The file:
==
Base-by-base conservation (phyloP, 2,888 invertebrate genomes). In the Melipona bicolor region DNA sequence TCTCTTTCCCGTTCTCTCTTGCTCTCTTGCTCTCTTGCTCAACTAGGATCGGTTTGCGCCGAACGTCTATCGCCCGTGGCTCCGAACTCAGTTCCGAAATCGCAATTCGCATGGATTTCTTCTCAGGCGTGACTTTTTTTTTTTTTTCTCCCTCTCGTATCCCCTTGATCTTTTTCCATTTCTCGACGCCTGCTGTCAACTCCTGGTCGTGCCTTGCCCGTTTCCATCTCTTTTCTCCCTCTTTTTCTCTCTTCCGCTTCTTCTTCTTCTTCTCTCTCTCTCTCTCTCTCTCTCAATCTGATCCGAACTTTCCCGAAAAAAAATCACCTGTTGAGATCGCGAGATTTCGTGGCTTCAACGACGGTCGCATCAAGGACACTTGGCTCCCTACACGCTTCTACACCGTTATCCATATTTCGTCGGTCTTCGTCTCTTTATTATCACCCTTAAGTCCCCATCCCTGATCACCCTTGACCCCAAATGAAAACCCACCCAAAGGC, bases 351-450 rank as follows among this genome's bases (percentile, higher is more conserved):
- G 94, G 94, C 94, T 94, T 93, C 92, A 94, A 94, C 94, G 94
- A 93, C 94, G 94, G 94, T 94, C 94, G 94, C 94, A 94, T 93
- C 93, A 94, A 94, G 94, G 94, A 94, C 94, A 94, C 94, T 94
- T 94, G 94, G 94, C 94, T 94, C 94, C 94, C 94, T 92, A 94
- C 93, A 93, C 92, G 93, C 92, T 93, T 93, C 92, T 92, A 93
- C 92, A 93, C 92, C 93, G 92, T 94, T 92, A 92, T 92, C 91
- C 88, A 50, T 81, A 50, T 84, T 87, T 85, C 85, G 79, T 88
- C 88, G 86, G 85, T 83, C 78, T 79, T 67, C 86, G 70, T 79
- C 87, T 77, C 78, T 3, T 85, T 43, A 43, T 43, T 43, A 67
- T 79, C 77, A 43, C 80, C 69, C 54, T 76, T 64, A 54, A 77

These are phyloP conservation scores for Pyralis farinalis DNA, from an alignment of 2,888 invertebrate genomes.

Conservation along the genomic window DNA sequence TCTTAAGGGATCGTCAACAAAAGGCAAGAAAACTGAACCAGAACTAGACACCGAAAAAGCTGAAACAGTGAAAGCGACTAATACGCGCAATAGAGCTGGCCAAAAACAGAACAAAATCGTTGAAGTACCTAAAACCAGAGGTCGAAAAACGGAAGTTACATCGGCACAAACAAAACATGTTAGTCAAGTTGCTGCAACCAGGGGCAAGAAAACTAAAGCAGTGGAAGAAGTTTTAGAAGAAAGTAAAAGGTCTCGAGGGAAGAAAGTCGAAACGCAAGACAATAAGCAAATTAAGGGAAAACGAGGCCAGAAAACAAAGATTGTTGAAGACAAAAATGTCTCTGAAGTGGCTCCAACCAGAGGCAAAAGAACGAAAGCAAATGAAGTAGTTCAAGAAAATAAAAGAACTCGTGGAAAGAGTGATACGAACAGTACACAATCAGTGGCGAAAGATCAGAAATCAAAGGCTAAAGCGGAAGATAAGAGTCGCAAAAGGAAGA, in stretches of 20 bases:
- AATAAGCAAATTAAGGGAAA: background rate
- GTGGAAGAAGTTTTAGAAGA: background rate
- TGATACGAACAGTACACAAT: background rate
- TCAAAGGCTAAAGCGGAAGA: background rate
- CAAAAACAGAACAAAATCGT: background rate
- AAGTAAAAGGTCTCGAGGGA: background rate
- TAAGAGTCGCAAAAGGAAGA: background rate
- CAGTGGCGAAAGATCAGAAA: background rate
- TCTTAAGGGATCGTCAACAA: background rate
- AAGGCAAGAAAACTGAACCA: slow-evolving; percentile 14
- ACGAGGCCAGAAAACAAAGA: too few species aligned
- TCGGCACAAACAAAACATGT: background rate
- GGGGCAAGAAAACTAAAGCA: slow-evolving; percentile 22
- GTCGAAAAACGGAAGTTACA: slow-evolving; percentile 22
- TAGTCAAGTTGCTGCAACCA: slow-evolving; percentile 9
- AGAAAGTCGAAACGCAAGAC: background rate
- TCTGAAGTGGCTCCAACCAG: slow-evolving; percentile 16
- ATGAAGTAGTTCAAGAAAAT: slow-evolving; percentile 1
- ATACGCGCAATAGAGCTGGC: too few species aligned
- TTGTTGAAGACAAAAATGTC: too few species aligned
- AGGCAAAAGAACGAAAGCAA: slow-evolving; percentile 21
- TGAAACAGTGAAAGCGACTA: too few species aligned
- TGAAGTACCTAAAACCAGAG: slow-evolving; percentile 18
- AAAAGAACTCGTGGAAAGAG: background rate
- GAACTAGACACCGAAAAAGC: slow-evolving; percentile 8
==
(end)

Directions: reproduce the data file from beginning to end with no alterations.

Base-by-base conservation (phyloP, 2,888 invertebrate genomes). In the Melipona bicolor region DNA sequence TCTCTTTCCCGTTCTCTCTTGCTCTCTTGCTCTCTTGCTCAACTAGGATCGGTTTGCGCCGAACGTCTATCGCCCGTGGCTCCGAACTCAGTTCCGAAATCGCAATTCGCATGGATTTCTTCTCAGGCGTGACTTTTTTTTTTTTTTCTCCCTCTCGTATCCCCTTGATCTTTTTCCATTTCTCGACGCCTGCTGTCAACTCCTGGTCGTGCCTTGCCCGTTTCCATCTCTTTTCTCCCTCTTTTTCTCTCTTCCGCTTCTTCTTCTTCTTCTCTCTCTCTCTCTCTCTCTCTCAATCTGATCCGAACTTTCCCGAAAAAAAATCACCTGTTGAGATCGCGAGATTTCGTGGCTTCAACGACGGTCGCATCAAGGACACTTGGCTCCCTACACGCTTCTACACCGTTATCCATATTTCGTCGGTCTTCGTCTCTTTATTATCACCCTTAAGTCCCCATCCCTGATCACCCTTGACCCCAAATGAAAACCCACCCAAAGGC, bases 351-450 rank as follows among this genome's bases (percentile, higher is more conserved):
- G 94, G 94, C 94, T 94, T 93, C 92, A 94, A 94, C 94, G 94
- A 93, C 94, G 94, G 94, T 94, C 94, G 94, C 94, A 94, T 93
- C 93, A 94, A 94, G 94, G 94, A 94, C 94, A 94, C 94, T 94
- T 94, G 94, G 94, C 94, T 94, C 94, C 94, C 94, T 92, A 94
- C 93, A 93, C 92, G 93, C 92, T 93, T 93, C 92, T 92, A 93
- C 92, A 93, C 92, C 93, G 92, T 94, T 92, A 92, T 92, C 91
- C 88, A 50, T 81, A 50, T 84, T 87, T 85, C 85, G 79, T 88
- C 88, G 86, G 85, T 83, C 78, T 79, T 67, C 86, G 70, T 79
- C 87, T 77, C 78, T 3, T 85, T 43, A 43, T 43, T 43, A 67
- T 79, C 77, A 43, C 80, C 69, C 54, T 76, T 64, A 54, A 77

These are phyloP conservation scores for Pyralis farinalis DNA, from an alignment of 2,888 invertebrate genomes.

Conservation along the genomic window DNA sequence TCTTAAGGGATCGTCAACAAAAGGCAAGAAAACTGAACCAGAACTAGACACCGAAAAAGCTGAAACAGTGAAAGCGACTAATACGCGCAATAGAGCTGGCCAAAAACAGAACAAAATCGTTGAAGTACCTAAAACCAGAGGTCGAAAAACGGAAGTTACATCGGCACAAACAAAACATGTTAGTCAAGTTGCTGCAACCAGGGGCAAGAAAACTAAAGCAGTGGAAGAAGTTTTAGAAGAAAGTAAAAGGTCTCGAGGGAAGAAAGTCGAAACGCAAGACAATAAGCAAATTAAGGGAAAACGAGGCCAGAAAACAAAGATTGTTGAAGACAAAAATGTCTCTGAAGTGGCTCCAACCAGAGGCAAAAGAACGAAAGCAAATGAAGTAGTTCAAGAAAATAAAAGAACTCGTGGAAAGAGTGATACGAACAGTACACAATCAGTGGCGAAAGATCAGAAATCAAAGGCTAAAGCGGAAGATAAGAGTCGCAAAAGGAAGA, in stretches of 20 bases:
- AATAAGCAAATTAAGGGAAA: background rate
- GTGGAAGAAGTTTTAGAAGA: background rate
- TGATACGAACAGTACACAAT: background rate
- TCAAAGGCTAAAGCGGAAGA: background rate
- CAAAAACAGAACAAAATCGT: background rate
- AAGTAAAAGGTCTCGAGGGA: background rate
- TAAGAGTCGCAAAAGGAAGA: background rate
- CAGTGGCGAAAGATCAGAAA: background rate
- TCTTAAGGGATCGTCAACAA: background rate
- AAGGCAAGAAAACTGAACCA: slow-evolving; percentile 14
- ACGAGGCCAGAAAACAAAGA: too few species aligned
- TCGGCACAAACAAAACATGT: background rate
- GGGGCAAGAAAACTAAAGCA: slow-evolving; percentile 22
- GTCGAAAAACGGAAGTTACA: slow-evolving; percentile 22
- TAGTCAAGTTGCTGCAACCA: slow-evolving; percentile 9
- AGAAAGTCGAAACGCAAGAC: background rate
- TCTGAAGTGGCTCCAACCAG: slow-evolving; percentile 16
- ATGAAGTAGTTCAAGAAAAT: slow-evolving; percentile 1
- ATACGCGCAATAGAGCTGGC: too few species aligned
- TTGTTGAAGACAAAAATGTC: too few species aligned
- AGGCAAAAGAACGAAAGCAA: slow-evolving; percentile 21
- TGAAACAGTGAAAGCGACTA: too few species aligned
- TGAAGTACCTAAAACCAGAG: slow-evolving; percentile 18
- AAAAGAACTCGTGGAAAGAG: background rate
- GAACTAGACACCGAAAAAGC: slow-evolving; percentile 8